Fertility, DNA Studies and Disease Therapy Research on Station Today

NASA astronaut Ricky Arnold
NASA astronaut Ricky Arnold works on gear inside the International Space Station.

The Expedition 56 crew members continued their work Friday on more fertility research and microbe studies aboard the International Space Station. They also worked on science gear for a study seeking advanced therapies for diseases such as Alzheimer’s and diabetes.

Commander Drew Feustel and Flight Engineer Serena Auñón-Chancellor examined biological samples for the Micro-11 fertility study. They looked at the samples through a microscope which were later stowed in a science freezer. The experiment seeks to determine if human reproduction would be possible off the Earth.

Feustel also spent some time in the morning working on the Amyloid experiment to help doctors develop advanced treatments for Alzheimer’s disease and diabetes. He collected amyloid fibril samples from the Cell Biology Experiment Facility and stowed them in a science freezer for spectroscopy and microscopic analysis back on Earth.

European astronaut Alexander Gerst and NASA astronaut Ricky Arnold were sampling the station’s atmosphere and surfaces for a pair of microbe investigations today. Gerst collected microbe samples and stowed them in a freezer for molecular analysis on Earth to identify potential pathogens on the station. Arnold processed microbial DNA using the Biomolecule Sequencer, a device that enables DNA sequencing in microgravity, to identify microbes able to survive in microgravity.

5 thoughts on “Fertility, DNA Studies and Disease Therapy Research on Station Today”

  1. When the space station came over at 5:22AM this morning, the coyotes along the river started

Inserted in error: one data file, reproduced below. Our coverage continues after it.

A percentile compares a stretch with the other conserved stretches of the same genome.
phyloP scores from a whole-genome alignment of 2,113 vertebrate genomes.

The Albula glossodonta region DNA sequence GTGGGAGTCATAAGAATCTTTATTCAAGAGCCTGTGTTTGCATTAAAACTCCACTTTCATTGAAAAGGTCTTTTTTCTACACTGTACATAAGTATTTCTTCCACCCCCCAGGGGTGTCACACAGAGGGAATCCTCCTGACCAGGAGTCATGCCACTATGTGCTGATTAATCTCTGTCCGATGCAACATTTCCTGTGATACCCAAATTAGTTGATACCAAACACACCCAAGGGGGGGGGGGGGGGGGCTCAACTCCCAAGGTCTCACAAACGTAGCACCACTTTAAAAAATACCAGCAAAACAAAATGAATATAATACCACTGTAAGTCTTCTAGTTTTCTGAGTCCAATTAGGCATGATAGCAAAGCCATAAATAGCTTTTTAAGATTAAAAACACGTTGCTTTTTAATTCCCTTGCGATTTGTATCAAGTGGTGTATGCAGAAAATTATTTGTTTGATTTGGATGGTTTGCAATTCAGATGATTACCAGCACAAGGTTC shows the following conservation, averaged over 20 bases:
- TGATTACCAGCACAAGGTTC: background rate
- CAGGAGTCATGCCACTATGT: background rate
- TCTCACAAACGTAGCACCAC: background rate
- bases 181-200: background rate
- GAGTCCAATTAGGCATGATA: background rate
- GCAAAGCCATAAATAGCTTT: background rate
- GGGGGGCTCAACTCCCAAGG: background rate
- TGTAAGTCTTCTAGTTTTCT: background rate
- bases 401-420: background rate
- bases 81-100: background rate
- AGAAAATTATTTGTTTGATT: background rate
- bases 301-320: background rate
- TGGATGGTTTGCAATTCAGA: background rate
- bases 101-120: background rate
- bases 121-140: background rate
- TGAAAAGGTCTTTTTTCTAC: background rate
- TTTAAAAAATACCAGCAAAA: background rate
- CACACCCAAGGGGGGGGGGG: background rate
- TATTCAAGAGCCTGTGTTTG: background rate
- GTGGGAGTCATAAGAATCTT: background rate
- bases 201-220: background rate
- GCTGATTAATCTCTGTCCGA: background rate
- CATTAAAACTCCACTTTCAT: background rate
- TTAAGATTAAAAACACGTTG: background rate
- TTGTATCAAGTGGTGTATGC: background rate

howling. Yes, they howl at various times throughout the night, but as I was standing there in the absolute calm, I could hear the sounds begin in the WNW as I was waiting for the space station to appear through the trees. The musical calls then traveled through different packs along the river going SSE at the same pace as the space station while it floated across the sky. The howls died out as the space station dimmed out of view. (Apparently, they’re fans too.)

    1. Couldn’t be a coincidence! The scene you described made the hair on the back of my neck quiver. I think that the coyote packs sensed information not accessible to humans.
      The only thing missing here is a recording of your coyote friends. Next time?

  2. Thus is wonderful info, thank you, some of us need input. Always amazed to know people are on board during my viewing of the fly by.

  3. I teach Earth Science in a North Carolina high school and would love to have my students communicate with ISS astronauts via a blog. Is that possible through this site?

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